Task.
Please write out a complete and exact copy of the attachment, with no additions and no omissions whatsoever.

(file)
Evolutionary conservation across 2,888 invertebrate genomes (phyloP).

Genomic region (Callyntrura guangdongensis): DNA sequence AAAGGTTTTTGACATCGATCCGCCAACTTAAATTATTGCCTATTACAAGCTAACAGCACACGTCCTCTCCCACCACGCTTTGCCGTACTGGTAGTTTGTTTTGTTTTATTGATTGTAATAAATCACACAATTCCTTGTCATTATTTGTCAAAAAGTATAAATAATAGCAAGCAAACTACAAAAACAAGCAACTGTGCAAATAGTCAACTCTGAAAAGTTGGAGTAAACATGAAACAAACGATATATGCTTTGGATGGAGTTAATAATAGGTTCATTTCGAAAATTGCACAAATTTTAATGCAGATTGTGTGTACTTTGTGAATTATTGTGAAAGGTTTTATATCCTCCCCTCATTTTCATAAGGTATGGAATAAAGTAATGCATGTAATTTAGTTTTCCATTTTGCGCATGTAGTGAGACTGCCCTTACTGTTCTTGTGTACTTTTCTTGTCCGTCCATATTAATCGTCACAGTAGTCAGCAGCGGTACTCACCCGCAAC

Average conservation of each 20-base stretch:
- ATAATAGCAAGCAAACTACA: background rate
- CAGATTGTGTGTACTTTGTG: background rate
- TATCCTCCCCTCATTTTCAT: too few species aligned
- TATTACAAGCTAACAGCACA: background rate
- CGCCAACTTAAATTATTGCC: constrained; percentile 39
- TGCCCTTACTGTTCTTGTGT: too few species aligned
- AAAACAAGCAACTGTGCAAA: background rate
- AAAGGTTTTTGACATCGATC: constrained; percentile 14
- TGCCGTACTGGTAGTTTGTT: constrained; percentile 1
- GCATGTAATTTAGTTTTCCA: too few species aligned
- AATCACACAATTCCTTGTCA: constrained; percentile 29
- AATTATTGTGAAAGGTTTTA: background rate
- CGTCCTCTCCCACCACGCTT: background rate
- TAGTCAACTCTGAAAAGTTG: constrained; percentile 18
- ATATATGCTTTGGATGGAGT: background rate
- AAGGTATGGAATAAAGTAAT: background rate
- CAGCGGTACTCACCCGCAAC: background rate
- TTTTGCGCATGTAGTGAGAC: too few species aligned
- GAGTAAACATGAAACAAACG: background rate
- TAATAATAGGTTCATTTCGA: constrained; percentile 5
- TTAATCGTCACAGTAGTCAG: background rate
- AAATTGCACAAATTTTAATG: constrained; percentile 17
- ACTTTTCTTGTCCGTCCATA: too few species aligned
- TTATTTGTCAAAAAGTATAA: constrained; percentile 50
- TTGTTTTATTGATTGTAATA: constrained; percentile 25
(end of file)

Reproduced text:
Evolutionary conservation across 2,888 invertebrate genomes (phyloP).

Genomic region (Callyntrura guangdongensis): DNA sequence AAAGGTTTTTGACATCGATCCGCCAACTTAAATTATTGCCTATTACAAGCTAACAGCACACGTCCTCTCCCACCACGCTTTGCCGTACTGGTAGTTTGTTTTGTTTTATTGATTGTAATAAATCACACAATTCCTTGTCATTATTTGTCAAAAAGTATAAATAATAGCAAGCAAACTACAAAAACAAGCAACTGTGCAAATAGTCAACTCTGAAAAGTTGGAGTAAACATGAAACAAACGATATATGCTTTGGATGGAGTTAATAATAGGTTCATTTCGAAAATTGCACAAATTTTAATGCAGATTGTGTGTACTTTGTGAATTATTGTGAAAGGTTTTATATCCTCCCCTCATTTTCATAAGGTATGGAATAAAGTAATGCATGTAATTTAGTTTTCCATTTTGCGCATGTAGTGAGACTGCCCTTACTGTTCTTGTGTACTTTTCTTGTCCGTCCATATTAATCGTCACAGTAGTCAGCAGCGGTACTCACCCGCAAC

Average conservation of each 20-base stretch:
- ATAATAGCAAGCAAACTACA: background rate
- CAGATTGTGTGTACTTTGTG: background rate
- TATCCTCCCCTCATTTTCAT: too few species aligned
- TATTACAAGCTAACAGCACA: background rate
- CGCCAACTTAAATTATTGCC: constrained; percentile 39
- TGCCCTTACTGTTCTTGTGT: too few species aligned
- AAAACAAGCAACTGTGCAAA: background rate
- AAAGGTTTTTGACATCGATC: constrained; percentile 14
- TGCCGTACTGGTAGTTTGTT: constrained; percentile 1
- GCATGTAATTTAGTTTTCCA: too few species aligned
- AATCACACAATTCCTTGTCA: constrained; percentile 29
- AATTATTGTGAAAGGTTTTA: background rate
- CGTCCTCTCCCACCACGCTT: background rate
- TAGTCAACTCTGAAAAGTTG: constrained; percentile 18
- ATATATGCTTTGGATGGAGT: background rate
- AAGGTATGGAATAAAGTAAT: background rate
- CAGCGGTACTCACCCGCAAC: background rate
- TTTTGCGCATGTAGTGAGAC: too few species aligned
- GAGTAAACATGAAACAAACG: background rate
- TAATAATAGGTTCATTTCGA: constrained; percentile 5
- TTAATCGTCACAGTAGTCAG: background rate
- AAATTGCACAAATTTTAATG: constrained; percentile 17
- ACTTTTCTTGTCCGTCCATA: too few species aligned
- TTATTTGTCAAAAAGTATAA: constrained; percentile 50
- TTGTTTTATTGATTGTAATA: constrained; percentile 25